Institutionalized AI: A Governance Conundrum?
Although it’s a very complex area, most government organizations already have the tools in place: business cases, performance measurement, and audit.
By Gregory Richards, Ph.D.
I am going to follow up on my colleague Hubert Laferrière’s discussion on AI governance. Although it’s a very complex area, I would argue that government organizations already have tools in place to enable sound governance of AI.
It’s no secret that Artificial intelligence (AI) has captured the imagination of government with visions of streamlined business processes and decision-making aided by algorithms. There are, of course the usual caveats about potential bias and privacy issues related to AI. But a broader question that has so far not been addressed is this: what governance structures should you think about when institutionalizing AI—that is, when integrating AI into the day-to-day business of your organizations? Should you seek informed consent from those whose data you are using? To what degree should they be aware of what you are doing with data you collect? How would you guard against bias when it comes to decisions that affect people’s work life? Although these are complex issues, the government already has tools in place to address them although a few tweaks are needed to tackle AI-related issues.
By way of context, research by McKinsey Global Institute suggests that the best approach for delivering value through AI is to integrate it into your day-to-day management processes. This notion is supported by the rationale advanced by Ajay Agrawal and his colleagues at the University of Toronto that AI is a sophisticated form of predictive analytics. Predictive analytics, like other forms of analytics, depends on data and data governance structures that have been well-established in the information systems field. But AI introduces some additional governance challenges that data governance structures did not anticipate.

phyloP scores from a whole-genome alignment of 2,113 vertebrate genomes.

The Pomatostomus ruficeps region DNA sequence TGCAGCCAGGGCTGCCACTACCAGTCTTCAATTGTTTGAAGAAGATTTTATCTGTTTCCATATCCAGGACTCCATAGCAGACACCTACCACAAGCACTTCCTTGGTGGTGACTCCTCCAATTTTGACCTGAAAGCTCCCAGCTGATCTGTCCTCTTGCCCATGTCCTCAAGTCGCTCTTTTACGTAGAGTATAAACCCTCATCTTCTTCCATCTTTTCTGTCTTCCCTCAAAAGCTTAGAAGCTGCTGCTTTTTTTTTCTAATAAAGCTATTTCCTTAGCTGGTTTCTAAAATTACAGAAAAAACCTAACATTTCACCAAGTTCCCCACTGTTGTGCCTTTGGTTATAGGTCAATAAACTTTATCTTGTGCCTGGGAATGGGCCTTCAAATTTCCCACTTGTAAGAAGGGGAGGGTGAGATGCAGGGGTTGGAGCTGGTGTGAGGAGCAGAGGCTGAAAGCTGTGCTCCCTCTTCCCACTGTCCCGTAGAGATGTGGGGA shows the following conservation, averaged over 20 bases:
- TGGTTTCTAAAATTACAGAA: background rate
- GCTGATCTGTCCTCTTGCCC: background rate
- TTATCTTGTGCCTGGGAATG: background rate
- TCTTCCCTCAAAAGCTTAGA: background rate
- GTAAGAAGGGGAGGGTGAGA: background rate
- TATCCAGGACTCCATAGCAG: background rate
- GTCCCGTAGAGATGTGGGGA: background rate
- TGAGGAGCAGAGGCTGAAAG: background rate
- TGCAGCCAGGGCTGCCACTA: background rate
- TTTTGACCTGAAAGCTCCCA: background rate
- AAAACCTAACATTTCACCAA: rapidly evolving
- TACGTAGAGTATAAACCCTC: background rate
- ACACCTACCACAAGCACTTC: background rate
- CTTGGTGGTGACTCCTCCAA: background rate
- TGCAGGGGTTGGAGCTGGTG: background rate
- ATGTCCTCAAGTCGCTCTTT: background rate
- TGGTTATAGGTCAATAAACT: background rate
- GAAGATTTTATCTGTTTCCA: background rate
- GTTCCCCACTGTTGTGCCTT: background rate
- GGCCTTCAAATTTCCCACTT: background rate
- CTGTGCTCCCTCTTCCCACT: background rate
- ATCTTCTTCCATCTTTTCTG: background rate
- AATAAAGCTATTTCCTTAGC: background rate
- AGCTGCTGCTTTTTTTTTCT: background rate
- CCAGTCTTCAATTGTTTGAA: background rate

Taking a broader view, we might ask ourselves, what is good governance? Many governance models exist, take for instance, The United Nations Economic and Social Commission for Asia and the Pacific that identifies the following eight characteristics:
- consensus oriented;
- effective and efficient;
- equitable and inclusive; and
- follows the rule of law.
Consider, for example, that you have integrated AI into your HR planning processes to identify which of your employees might retire or leave the organization in the next few years. To do so, you would use aggregate data to create the predictive model, but since the data are gathered from your employee base, do you need informed consent?
If you examine the eight characteristics above, the answer would be yes. Furthermore, as Hubert has mentioned elsewhere in this issue, the Berkman Klein Centre for Internet and Society at Harvard University summarized a variety of recommendations for principled AI in a report (published January 15, 2020) entitled Principled Artificial Intelligence: Mapping Consensus in Ethical Rights-based Approaches to Principles for AI. In this report (pg. 5), the authors conclude that the following three key themes are important for the use of AI:
“Privacy. Principles under this theme stand for the idea that AI systems should respect individuals’ privacy, both in the use of data for the development of technological systems and by providing impacted people with agency over their data and decisions made with it. Privacy principles are present in 97% of documents in the dataset.